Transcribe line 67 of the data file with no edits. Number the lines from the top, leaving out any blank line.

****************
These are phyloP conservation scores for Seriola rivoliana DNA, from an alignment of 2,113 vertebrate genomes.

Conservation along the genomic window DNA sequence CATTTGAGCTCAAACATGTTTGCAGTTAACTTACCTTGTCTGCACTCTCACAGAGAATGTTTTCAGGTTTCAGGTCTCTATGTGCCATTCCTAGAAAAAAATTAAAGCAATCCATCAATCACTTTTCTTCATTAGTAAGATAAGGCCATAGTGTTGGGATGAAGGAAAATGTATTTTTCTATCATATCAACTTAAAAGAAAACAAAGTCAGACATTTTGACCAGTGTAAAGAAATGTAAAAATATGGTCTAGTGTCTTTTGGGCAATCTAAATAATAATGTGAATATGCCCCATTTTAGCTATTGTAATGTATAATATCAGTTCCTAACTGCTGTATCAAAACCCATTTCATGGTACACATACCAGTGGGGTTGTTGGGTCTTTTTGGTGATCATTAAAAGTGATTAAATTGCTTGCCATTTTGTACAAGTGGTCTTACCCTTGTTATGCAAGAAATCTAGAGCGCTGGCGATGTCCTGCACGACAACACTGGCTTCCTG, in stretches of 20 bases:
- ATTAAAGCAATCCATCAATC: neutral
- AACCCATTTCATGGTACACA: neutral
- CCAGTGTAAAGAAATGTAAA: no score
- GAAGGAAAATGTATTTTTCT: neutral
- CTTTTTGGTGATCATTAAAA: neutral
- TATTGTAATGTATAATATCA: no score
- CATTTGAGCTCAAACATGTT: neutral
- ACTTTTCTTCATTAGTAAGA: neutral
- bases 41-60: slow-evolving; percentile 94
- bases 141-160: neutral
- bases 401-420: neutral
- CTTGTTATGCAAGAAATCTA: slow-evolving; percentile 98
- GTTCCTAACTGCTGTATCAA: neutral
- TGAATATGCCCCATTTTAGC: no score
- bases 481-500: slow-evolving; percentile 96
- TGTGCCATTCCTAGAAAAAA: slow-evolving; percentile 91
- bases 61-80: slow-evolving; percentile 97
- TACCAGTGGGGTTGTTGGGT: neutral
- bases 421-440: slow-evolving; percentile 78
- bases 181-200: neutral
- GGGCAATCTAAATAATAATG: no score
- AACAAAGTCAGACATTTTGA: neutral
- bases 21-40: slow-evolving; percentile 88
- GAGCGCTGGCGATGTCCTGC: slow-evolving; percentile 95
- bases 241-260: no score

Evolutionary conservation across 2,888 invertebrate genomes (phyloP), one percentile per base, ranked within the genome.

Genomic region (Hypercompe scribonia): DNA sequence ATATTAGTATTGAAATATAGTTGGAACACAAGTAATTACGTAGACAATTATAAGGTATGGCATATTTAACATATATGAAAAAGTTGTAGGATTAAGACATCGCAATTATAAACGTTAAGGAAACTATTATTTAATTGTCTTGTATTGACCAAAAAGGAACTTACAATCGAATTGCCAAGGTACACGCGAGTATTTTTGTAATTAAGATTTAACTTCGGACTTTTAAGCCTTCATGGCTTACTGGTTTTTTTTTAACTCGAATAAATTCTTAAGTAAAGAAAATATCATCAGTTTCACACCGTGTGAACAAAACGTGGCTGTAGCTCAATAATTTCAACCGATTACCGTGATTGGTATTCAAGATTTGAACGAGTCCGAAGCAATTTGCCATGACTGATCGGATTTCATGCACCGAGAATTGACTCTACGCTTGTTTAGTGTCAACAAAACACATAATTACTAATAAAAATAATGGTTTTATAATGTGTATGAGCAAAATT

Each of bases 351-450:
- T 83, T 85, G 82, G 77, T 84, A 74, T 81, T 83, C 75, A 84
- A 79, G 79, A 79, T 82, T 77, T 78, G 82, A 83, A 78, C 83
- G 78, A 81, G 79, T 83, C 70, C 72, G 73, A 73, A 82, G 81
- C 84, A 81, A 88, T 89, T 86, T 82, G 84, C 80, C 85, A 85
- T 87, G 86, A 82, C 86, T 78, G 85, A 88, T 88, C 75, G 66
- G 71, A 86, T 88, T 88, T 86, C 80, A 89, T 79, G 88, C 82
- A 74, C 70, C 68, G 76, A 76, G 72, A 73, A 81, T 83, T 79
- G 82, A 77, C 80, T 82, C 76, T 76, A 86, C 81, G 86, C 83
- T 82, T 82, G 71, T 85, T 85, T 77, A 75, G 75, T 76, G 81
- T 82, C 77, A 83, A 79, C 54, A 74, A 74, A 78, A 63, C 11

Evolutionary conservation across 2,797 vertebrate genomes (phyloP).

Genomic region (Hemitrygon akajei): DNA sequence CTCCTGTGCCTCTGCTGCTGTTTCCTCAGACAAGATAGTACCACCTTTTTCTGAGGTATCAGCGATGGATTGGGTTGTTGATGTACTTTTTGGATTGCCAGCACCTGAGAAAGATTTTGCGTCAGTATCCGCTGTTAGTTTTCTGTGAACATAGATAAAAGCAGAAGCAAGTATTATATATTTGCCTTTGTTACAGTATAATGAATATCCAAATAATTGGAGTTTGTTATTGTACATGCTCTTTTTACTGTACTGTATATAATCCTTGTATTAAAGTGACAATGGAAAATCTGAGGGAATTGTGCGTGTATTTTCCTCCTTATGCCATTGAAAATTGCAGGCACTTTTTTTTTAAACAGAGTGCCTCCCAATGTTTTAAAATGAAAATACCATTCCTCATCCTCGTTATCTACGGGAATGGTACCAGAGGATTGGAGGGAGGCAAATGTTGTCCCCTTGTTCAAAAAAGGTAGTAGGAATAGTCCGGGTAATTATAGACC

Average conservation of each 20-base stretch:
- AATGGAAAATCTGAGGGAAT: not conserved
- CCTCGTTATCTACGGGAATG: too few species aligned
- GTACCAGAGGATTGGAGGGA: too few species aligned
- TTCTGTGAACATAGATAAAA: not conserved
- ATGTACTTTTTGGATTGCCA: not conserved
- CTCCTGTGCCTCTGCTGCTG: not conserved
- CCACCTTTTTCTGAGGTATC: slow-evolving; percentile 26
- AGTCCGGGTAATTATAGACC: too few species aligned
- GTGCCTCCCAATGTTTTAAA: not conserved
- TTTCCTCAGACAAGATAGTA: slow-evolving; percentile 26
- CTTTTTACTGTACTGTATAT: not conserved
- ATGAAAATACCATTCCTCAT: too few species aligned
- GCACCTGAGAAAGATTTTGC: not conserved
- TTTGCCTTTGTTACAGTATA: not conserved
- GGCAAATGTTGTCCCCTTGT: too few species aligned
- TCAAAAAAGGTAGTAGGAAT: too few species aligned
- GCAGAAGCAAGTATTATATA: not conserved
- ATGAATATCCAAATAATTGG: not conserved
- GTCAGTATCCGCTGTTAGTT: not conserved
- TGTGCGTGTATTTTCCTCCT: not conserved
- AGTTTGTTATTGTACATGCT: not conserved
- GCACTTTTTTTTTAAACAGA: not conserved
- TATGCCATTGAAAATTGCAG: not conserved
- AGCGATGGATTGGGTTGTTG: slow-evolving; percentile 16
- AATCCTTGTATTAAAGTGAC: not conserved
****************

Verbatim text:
- AGCGATGGATTGGGTTGTTG: slow-evolving; percentile 16